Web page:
'Captain America': Sebastian Stan Gives Bucky Barnes A New Spin
Whereas Captain America was the iconic leader, the rallying point and ultimate example of patriotic wish fulfillment, that scrawny boy turned super soldier socking Adolf Hitler in the jaw, Bucky Barnes, in his original iteration, was the true dream come true for a rah rah nation rallying together during World War II. He was a scrawny, peppy, loyal teenager who, left orphaned by a fallen soldier father, befriended Steve Rogers, earned his trust and adventured with him on missions to stop Nazis, Communists and evildoers otherwise, always looking up to and learning from his hero of a friend.
But while this weekend's blockbuster film, "Captain America: The First Avenger," is an origin story, taking the hero back to his roots in a monochromatic retelling of his turn from skinny to sculpted, don't expect to see the same sort of gee whiz Bucky Barnes that was first born 70 years ago. Instead, actor Sebastian Stan's Bucky is Rogers's Brooklyn-born peer, still loyal to his friend but without that bright-eyed innocence that defined the character's early days.
Stan spoke with The Huffington Post about the role, his take on the film, preparations for a newfound fame and more.
You grew up in Romania, and have said that didn’t grow up with comics. Why did you want to be in Captain America? What spoke to you about the story?
You know, honestly, it came my way and obviously even though I didn’t grow up with the comic books I still really understood, I knew the name, I knew universally it was well known, and I knew it had origins in the 40s and the 50s which was always a time period that very much interested me. So those were all parts about it, but at that the time I didn’t really know anything about the story so I just went with it.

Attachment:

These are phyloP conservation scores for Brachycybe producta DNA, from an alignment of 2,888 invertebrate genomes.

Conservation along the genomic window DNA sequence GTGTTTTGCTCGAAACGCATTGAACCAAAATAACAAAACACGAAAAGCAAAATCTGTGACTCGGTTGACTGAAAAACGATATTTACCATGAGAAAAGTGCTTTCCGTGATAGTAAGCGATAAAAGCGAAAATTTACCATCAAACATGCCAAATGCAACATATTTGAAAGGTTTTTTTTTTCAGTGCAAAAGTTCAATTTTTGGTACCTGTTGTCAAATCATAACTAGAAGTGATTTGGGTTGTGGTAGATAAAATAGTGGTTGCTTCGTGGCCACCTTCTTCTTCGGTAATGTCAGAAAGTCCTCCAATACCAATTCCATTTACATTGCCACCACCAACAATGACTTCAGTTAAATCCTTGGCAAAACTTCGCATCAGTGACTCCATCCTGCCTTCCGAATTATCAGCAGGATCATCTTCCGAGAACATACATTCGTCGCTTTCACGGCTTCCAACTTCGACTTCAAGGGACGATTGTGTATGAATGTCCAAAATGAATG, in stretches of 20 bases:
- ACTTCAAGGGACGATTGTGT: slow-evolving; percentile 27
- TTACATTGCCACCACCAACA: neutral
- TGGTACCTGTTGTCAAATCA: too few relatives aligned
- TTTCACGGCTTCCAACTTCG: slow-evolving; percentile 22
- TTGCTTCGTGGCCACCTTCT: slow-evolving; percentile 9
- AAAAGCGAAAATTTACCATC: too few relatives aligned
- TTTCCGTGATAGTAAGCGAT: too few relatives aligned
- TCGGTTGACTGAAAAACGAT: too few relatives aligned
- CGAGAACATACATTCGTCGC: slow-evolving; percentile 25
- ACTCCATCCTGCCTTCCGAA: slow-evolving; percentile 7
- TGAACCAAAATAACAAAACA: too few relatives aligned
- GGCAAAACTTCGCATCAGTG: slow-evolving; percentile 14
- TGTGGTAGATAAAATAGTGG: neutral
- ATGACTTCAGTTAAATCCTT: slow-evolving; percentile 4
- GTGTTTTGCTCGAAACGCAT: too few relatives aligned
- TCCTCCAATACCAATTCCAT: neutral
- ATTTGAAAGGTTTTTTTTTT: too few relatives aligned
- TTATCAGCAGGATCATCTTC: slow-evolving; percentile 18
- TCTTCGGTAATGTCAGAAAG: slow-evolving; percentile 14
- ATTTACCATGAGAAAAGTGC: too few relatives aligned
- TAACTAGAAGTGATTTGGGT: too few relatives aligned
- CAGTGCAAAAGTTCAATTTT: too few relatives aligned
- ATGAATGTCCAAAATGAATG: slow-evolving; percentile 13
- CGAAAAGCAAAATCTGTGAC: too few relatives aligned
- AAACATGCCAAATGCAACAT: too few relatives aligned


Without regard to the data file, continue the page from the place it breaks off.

Once you began to research and dig into it, what’d you get out of the story?
Uhm, well, after that, I went back and it’s very interesting, it’s an interesting story, even the way it was developed and why it came it out and when it came out, around WWII and stuff, it had specific purposes and stuff to build morale and to excite people. The fact that it survived over the decades in a very different way, in terms of like the characters kind of becoming, serving different purposes and so on, it’s timeless. So yes, part of that was exciting.
There's a certain white bread-ness to Captain America; would you say that that's where your character comes in, giving a certain edge to the film?
The thing was, what I discovered in some of the comic books, like, sometimes Bucky did the dirty work and Captain America has to maintain his image, you know, when he was coming back and so on. So I just sort of thought that was an interesting kind of little fact and I just sort of thought that could make it into the film and see how people felt about it.
Bucky as everyone knows, was Captain America's eager kid sidekick. But you have darker side to the role…
I think the initial intent was to make someone that was world-weary, or who had seen pretty bad things. Who had been somewhere, in some kind of environment the way that opening scene of "Saving Private Ryan" is. It’s not like he’s scarred, but I mean, as opposed to Steve who had never been to war, so he, you know, who was completely from an idea in his mind about what that means. I think that’s the dynamic we were trying to find.
In this movie, there's a straddling of a line between comic book hero and war film - how’d you approach it? As a war film or a superhero film?